Of course, no one wishes to go back to a system of restricted civil rights and Stasi surveillance.  As Hanno Harnisch stated, the GDR system addressed the issue of social rights, but “it over-solved the problem” to the extent that one could not even speak about “rights.”  Ilko-Sascha Kowalczuk emphasized that trying to force an equal outcome for all people without prioritizing the freedom of individuals cannot result in a system with strong public support or a thriving civil society.  Antje Scheidler further illustrated that the employment guarantees in the GDR also stifled incentive and resulted in wasted potential, while Prof. Dr. Kurt Scheidler noted the inflexibility of the GDR infrastructure. Yet the repressive approach with which the GDR achieved certain goals, e.g. all-day education, support for working mothers, reduced levels of unemployment, should not serve to devalue the goals themselves.  Rather Germans must find ways to argue the importance of those goals within the framework of realizing freedom and democracy.    

As Germans commemorate June 17 50 years after the revolt, they should remember that the GDR workers were not struggling for the Western system per say, nor were they fighting to lose their identities as East Germans and to forget all of their socialist ideals.  When asked what East Germans gained in reunification, Prof. Dr. Michael Brie listed several rights from free political expression to freedom of travel, but when asked what East Germans lost, he spoke of the intellectual dream of a working socialist state.  Quoting the poet Volker Braun, he said, “We have lost something we never had.” The goals of greater freedom and unity must now be common German goals, approached from both East and West perspectives.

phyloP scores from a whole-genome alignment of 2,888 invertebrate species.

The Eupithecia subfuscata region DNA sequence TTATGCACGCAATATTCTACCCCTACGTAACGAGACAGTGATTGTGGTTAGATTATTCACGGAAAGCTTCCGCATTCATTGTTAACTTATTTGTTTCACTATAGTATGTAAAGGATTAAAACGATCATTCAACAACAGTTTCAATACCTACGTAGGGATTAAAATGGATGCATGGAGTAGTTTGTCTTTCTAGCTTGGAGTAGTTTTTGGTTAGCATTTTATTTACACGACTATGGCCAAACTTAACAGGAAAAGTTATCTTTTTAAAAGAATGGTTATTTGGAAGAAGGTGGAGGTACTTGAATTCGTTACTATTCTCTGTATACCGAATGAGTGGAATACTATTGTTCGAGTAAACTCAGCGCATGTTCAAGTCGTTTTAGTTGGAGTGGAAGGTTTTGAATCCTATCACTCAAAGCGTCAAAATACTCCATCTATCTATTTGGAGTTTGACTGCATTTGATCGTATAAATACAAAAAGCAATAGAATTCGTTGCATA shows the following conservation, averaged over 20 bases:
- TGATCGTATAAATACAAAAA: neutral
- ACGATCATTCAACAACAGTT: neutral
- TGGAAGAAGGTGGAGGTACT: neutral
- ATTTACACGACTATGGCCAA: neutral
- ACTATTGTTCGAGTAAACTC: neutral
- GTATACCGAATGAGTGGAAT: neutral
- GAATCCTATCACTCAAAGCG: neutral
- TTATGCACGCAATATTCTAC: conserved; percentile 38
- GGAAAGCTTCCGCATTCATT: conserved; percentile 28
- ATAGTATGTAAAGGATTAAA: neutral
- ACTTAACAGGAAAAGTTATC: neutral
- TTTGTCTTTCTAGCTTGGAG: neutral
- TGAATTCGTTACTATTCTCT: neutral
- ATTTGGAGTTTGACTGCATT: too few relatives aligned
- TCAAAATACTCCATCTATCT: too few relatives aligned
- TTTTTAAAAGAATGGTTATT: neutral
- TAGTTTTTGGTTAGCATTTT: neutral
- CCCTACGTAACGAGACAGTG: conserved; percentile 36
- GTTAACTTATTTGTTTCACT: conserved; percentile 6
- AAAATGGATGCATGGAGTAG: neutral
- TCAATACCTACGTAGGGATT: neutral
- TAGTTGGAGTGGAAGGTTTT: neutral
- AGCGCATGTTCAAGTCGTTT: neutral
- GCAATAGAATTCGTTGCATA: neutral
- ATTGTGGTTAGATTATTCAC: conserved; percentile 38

Will, Rosemarie; Die Erfahrungen von Ost-Frauen mit dem Rechtssystem der Bundesrepublik und die feministische Rechtstheorie; in Jahrbuch zur Staats- und Verwaltungswissenschaft; Baden-Baden; 


Antje Scheidler, researcher at the Department of Demography, Humboldt-University Berlin, born in 1974

Jochen Scheidler, medical physicist, born 1943

Hannelore Scheidler, elementary school teacher, born 1951

Prof. em. Dr. Dr. med. sc. Kurt Scheidler, born 1914

Michaela Massino, law student at Humboldt-University, born in 1979

Hanno Harnisch, Journalist

Prof. Dr. Michael Brie, secretary of the Rosa-Luxemburg Foundation and member of the general principles committee of the PDS, born in 1954

Carlo Jordan, co-founder of the Green Party and former Green party representative in the Berlin Parliament, born in 1951

Prof. Dr. Rosemarie Will, Professor of Law at Humboldt-University Berlin

Karl Lemberg, political science student at Potsdam University and 2002 HIA fellow, born in 1979

Dr. Ilko-Sascha Kowalczuk, Historien and Author